Ballot-access kerfuffle

Mike at Okiedoke inadvertently precipitated a brouhaha with this observation:

Dart: To Frosty Troy of The Oklahoma Observer for his support of Oklahoma voters having only two parties on the ballot. Frosty says a third candidate might screw up a close race between a Democrat and a Republican. Yeah, that would be terrible. And imagine what might happen if neither a Democrat or Republican was elected; I like to.

Which was followed by this blast by Red S. Tater, and a return volley by J. M. Branum, with mutual sniping along the way.

Tater, unfortunately, damages his case by raising the spectre of “fusion,” the process by which candidates in some states can run on multiple party tickets, and quotes Dan Cantor at TPM Cafe, who sees it as a useful tool for Democrats, which indeed it could be. However, inasmuch as nowhere in the Oklahoma petition is there any reference to fusion or any language which would expedite it, Tater is showing us, you should pardon the expression, a red herring.

And just for historical perspective: the Republicans were originally a third party, ascending to the Big Two in the wake of the dissolution of the Whigs. (If they play their cards right, they could be just as dead as the Whigs.)

In the meantime, I will continue to believe that we’d be better off if we had actual Greens and Libertarians and such on the state ballot, and if they “screw up a close race” — well, isn’t that just too damn bad? No party, major, minor or minuscule, has any business thinking it’s entitled to an office.



  1. Babs »

    30 September 2007 · 1:12 pm

    Wow. Well said, Charles.

  2. Matt »

    30 September 2007 · 3:40 pm

    I generally prefer more ballot access over less ballot access, but I always get tripped up in these things wanting a way that permits more ballot access but does not give a big advantage to people or groups that can afford to buy their way onto the ballot, either through fees or massive organizing or whatever.

    Having no concept of a reasonable solution, I tend to sit this one out.

  3. Bill Peschel »

    30 September 2007 · 3:52 pm

    I wish I could link to it, but I remember reading an analysis of competition in the marketplace. It concluded that, for true competition that results in lower prices, you need at least three competing. The higher the number, the less the effect, but when you have only two choices, you don’t get true competition that results in a more efficient purchase of goods.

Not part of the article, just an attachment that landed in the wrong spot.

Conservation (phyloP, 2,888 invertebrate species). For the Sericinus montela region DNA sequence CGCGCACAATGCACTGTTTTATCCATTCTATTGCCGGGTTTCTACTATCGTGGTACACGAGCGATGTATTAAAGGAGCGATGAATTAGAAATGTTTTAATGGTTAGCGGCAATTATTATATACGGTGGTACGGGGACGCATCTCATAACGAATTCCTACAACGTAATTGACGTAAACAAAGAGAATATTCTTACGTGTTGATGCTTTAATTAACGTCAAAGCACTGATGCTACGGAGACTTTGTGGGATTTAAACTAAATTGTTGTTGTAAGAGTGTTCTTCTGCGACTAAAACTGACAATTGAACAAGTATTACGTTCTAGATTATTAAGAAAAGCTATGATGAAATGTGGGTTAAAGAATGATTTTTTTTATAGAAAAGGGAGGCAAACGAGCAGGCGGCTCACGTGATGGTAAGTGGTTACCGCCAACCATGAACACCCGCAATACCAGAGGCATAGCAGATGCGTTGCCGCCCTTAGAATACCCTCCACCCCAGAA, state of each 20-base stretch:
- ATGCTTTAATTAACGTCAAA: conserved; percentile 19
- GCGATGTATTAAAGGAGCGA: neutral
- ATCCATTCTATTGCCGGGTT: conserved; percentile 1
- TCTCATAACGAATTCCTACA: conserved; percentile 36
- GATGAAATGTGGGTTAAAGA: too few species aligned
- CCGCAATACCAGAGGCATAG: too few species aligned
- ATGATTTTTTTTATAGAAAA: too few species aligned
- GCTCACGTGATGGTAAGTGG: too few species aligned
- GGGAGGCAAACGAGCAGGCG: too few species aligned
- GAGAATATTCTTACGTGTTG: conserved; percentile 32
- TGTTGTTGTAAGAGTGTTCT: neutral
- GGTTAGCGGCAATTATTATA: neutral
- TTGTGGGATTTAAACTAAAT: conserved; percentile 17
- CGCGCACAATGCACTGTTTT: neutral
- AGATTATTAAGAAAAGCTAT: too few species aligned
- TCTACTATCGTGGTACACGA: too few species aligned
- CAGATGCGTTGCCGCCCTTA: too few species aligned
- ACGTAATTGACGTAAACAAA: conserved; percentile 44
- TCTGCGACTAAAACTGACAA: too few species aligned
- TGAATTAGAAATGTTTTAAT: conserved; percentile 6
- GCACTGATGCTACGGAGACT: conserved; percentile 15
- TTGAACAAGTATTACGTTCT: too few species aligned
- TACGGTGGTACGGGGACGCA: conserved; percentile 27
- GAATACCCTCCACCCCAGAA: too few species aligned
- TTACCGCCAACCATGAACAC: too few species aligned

Just like in our two-party system.

  4. McGehee »

    30 September 2007 · 4:18 pm

    the Republicans were originally a third party

    I beg to differ. By the time the Republicans were forming, the Whig Party had already dwindled to minor-party status due to the fractious nature of its core coalition. From the beginning it had existed solely to oppose the Jacksonian faction that became the Democratic Party.

    The Republican Party might have gone the same way, had not the election of its first successful presidential nominee helped precipitate a crisis that been hanging fire for generations. And the Democrats learned the hard way what happens when you stop standing for something, and instead take a near-absolute stand against something or, as was the case, someone.

    I’ve said that I don’t think we really have a stable two-party system, but rather a one-and-a-half-party system that occasionally polarizes, temporarily, into two more-or-less equally endowed factions. But invariably one becomes dominant, mostly because the other sabotages itself.

  5. CGHill »

    30 September 2007 · 6:55 pm

    Certainly the defection of some of the remaining Whigs hastened that party’s demise, but it wasn’t quite dead just yet, although you could easily follow the circles toward the drain.

    As for the 1.5-party premise, it makes a certain amount of sense, if only because there’s so much fluidity: people don’t change registrations very often, but crossing the aisle to vote for the other party’s candidate is now pretty routine, and the number of Independents continues to rise.

    Which, of course, invites this question: How many of the Republicans’ 2006 (and, if you believe the pollsters, 2008) wounds qualify as self-inflicted?

  6. McGehee »

    30 September 2007 · 7:22 pm

    How many of the Republicans’ 2006 … wounds qualify as self-inflicted?

    For 2006 the best the Democrats were able to do was point to all the times the Republican leadership shot itself in the foot, and yell, “See? See?”

    (and, if you believe the pollsters, 2008)

    The GOP is still suffering fallout from its 2006 screw-ups. It remains to be seen whether there are enough new wounds to outweigh the self-inflicted wounds by Reid, Pelosi, and the Men Who Would Be President.

  7. McGehee »

    30 September 2007 · 7:26 pm

    As for my 1.5-party model, the fact most of the electorate doesn’t register (or otherwise identify, as in states that don’t record party affiliation with voter registration) with either of the Big One and a Half, does tend to bolster the thesis.

    The fact they also tend not to vote, maybe not so much.

  8. John Owen Butler »

    1 October 2007 · 1:41 pm

    Having worked several years ago as an organizer for a wannabe third party in Oklahoma, I applaud anyone one who tries to pry ballot access from the greedy hands of the Ds and Rs. The ridiculously-high figure for access in OK means that only Ross Perot-types can pony up the cash for hired-gun petitioneers. Again, money gets what money wants.

    But then again, Oklahoma politics has never been much of a participatory sport, has it?

    Now, if we can get third-party / independent access requirements lowered, the next thing is to allow writ-in voting again.

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